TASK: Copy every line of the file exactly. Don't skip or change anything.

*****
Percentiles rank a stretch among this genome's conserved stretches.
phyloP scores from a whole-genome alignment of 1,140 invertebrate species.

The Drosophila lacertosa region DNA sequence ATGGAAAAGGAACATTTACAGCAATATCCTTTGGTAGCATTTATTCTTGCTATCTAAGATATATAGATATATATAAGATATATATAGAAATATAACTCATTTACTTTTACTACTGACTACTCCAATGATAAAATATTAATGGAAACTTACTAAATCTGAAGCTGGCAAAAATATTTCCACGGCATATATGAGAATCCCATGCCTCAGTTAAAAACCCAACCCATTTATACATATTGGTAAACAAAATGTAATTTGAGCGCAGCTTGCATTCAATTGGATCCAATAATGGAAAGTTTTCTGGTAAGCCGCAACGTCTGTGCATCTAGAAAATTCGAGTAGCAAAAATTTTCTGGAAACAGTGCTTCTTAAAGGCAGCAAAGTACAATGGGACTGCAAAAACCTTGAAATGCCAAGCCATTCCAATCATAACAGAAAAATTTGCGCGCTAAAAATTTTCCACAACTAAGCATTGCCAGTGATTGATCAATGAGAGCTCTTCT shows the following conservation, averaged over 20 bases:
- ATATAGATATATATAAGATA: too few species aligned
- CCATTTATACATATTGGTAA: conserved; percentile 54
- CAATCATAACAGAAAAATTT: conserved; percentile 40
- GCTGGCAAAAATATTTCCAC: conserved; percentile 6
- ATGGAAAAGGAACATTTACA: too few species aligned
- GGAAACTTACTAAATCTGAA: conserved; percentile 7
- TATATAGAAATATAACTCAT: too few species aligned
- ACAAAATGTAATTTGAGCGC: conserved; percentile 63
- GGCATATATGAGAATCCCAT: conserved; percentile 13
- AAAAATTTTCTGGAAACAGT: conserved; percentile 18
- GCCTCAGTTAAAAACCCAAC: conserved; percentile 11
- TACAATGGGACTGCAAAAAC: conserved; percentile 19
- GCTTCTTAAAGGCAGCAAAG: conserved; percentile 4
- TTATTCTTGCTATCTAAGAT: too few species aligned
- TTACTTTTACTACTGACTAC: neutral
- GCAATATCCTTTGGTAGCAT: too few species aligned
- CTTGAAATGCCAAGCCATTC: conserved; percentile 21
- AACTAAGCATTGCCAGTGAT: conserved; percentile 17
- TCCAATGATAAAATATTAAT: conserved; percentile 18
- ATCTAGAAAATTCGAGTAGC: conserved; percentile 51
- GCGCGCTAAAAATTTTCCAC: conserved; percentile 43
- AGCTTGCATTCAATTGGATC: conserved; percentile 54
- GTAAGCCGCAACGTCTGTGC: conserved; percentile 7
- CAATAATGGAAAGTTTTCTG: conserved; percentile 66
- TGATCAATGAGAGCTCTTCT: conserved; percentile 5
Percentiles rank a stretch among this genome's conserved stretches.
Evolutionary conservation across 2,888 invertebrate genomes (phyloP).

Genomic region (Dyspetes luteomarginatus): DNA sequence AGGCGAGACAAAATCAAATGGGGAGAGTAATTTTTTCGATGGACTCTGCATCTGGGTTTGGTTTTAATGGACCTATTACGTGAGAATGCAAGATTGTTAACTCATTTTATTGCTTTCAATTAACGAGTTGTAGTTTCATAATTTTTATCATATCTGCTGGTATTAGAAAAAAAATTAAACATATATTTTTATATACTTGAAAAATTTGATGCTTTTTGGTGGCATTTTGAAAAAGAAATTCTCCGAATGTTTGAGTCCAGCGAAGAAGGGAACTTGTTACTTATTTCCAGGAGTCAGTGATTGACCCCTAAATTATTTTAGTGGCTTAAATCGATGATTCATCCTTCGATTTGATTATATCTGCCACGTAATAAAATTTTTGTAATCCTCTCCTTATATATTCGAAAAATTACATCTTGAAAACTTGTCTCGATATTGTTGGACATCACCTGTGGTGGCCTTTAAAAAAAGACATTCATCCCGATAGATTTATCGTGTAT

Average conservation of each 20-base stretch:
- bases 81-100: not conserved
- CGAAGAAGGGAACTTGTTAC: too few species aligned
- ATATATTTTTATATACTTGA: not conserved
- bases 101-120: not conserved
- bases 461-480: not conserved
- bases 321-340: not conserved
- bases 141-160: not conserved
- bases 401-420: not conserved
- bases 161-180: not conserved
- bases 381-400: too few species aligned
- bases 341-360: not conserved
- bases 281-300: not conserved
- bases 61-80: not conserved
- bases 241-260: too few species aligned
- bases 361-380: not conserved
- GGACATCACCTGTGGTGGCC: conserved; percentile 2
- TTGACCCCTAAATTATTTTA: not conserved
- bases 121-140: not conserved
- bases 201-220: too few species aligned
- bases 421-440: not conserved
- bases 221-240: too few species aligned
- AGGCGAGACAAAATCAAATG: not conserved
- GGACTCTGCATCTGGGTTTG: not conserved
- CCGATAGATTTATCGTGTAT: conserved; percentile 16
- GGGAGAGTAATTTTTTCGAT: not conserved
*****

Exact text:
Percentiles rank a stretch among this genome's conserved stretches.
phyloP scores from a whole-genome alignment of 1,140 invertebrate species.

The Drosophila lacertosa region DNA sequence ATGGAAAAGGAACATTTACAGCAATATCCTTTGGTAGCATTTATTCTTGCTATCTAAGATATATAGATATATATAAGATATATATAGAAATATAACTCATTTACTTTTACTACTGACTACTCCAATGATAAAATATTAATGGAAACTTACTAAATCTGAAGCTGGCAAAAATATTTCCACGGCATATATGAGAATCCCATGCCTCAGTTAAAAACCCAACCCATTTATACATATTGGTAAACAAAATGTAATTTGAGCGCAGCTTGCATTCAATTGGATCCAATAATGGAAAGTTTTCTGGTAAGCCGCAACGTCTGTGCATCTAGAAAATTCGAGTAGCAAAAATTTTCTGGAAACAGTGCTTCTTAAAGGCAGCAAAGTACAATGGGACTGCAAAAACCTTGAAATGCCAAGCCATTCCAATCATAACAGAAAAATTTGCGCGCTAAAAATTTTCCACAACTAAGCATTGCCAGTGATTGATCAATGAGAGCTCTTCT shows the following conservation, averaged over 20 bases:
- ATATAGATATATATAAGATA: too few species aligned
- CCATTTATACATATTGGTAA: conserved; percentile 54
- CAATCATAACAGAAAAATTT: conserved; percentile 40
- GCTGGCAAAAATATTTCCAC: conserved; percentile 6
- ATGGAAAAGGAACATTTACA: too few species aligned
- GGAAACTTACTAAATCTGAA: conserved; percentile 7
- TATATAGAAATATAACTCAT: too few species aligned
- ACAAAATGTAATTTGAGCGC: conserved; percentile 63
- GGCATATATGAGAATCCCAT: conserved; percentile 13
- AAAAATTTTCTGGAAACAGT: conserved; percentile 18
- GCCTCAGTTAAAAACCCAAC: conserved; percentile 11
- TACAATGGGACTGCAAAAAC: conserved; percentile 19
- GCTTCTTAAAGGCAGCAAAG: conserved; percentile 4
- TTATTCTTGCTATCTAAGAT: too few species aligned
- TTACTTTTACTACTGACTAC: neutral
- GCAATATCCTTTGGTAGCAT: too few species aligned
- CTTGAAATGCCAAGCCATTC: conserved; percentile 21
- AACTAAGCATTGCCAGTGAT: conserved; percentile 17
- TCCAATGATAAAATATTAAT: conserved; percentile 18
- ATCTAGAAAATTCGAGTAGC: conserved; percentile 51
- GCGCGCTAAAAATTTTCCAC: conserved; percentile 43
- AGCTTGCATTCAATTGGATC: conserved; percentile 54
- GTAAGCCGCAACGTCTGTGC: conserved; percentile 7
- CAATAATGGAAAGTTTTCTG: conserved; percentile 66
- TGATCAATGAGAGCTCTTCT: conserved; percentile 5
Percentiles rank a stretch among this genome's conserved stretches.
Evolutionary conservation across 2,888 invertebrate genomes (phyloP).

Genomic region (Dyspetes luteomarginatus): DNA sequence AGGCGAGACAAAATCAAATGGGGAGAGTAATTTTTTCGATGGACTCTGCATCTGGGTTTGGTTTTAATGGACCTATTACGTGAGAATGCAAGATTGTTAACTCATTTTATTGCTTTCAATTAACGAGTTGTAGTTTCATAATTTTTATCATATCTGCTGGTATTAGAAAAAAAATTAAACATATATTTTTATATACTTGAAAAATTTGATGCTTTTTGGTGGCATTTTGAAAAAGAAATTCTCCGAATGTTTGAGTCCAGCGAAGAAGGGAACTTGTTACTTATTTCCAGGAGTCAGTGATTGACCCCTAAATTATTTTAGTGGCTTAAATCGATGATTCATCCTTCGATTTGATTATATCTGCCACGTAATAAAATTTTTGTAATCCTCTCCTTATATATTCGAAAAATTACATCTTGAAAACTTGTCTCGATATTGTTGGACATCACCTGTGGTGGCCTTTAAAAAAAGACATTCATCCCGATAGATTTATCGTGTAT

Average conservation of each 20-base stretch:
- bases 81-100: not conserved
- CGAAGAAGGGAACTTGTTAC: too few species aligned
- ATATATTTTTATATACTTGA: not conserved
- bases 101-120: not conserved
- bases 461-480: not conserved
- bases 321-340: not conserved
- bases 141-160: not conserved
- bases 401-420: not conserved
- bases 161-180: not conserved
- bases 381-400: too few species aligned
- bases 341-360: not conserved
- bases 281-300: not conserved
- bases 61-80: not conserved
- bases 241-260: too few species aligned
- bases 361-380: not conserved
- GGACATCACCTGTGGTGGCC: conserved; percentile 2
- TTGACCCCTAAATTATTTTA: not conserved
- bases 121-140: not conserved
- bases 201-220: too few species aligned
- bases 421-440: not conserved
- bases 221-240: too few species aligned
- AGGCGAGACAAAATCAAATG: not conserved
- GGACTCTGCATCTGGGTTTG: not conserved
- CCGATAGATTTATCGTGTAT: conserved; percentile 16
- GGGAGAGTAATTTTTTCGAT: not conserved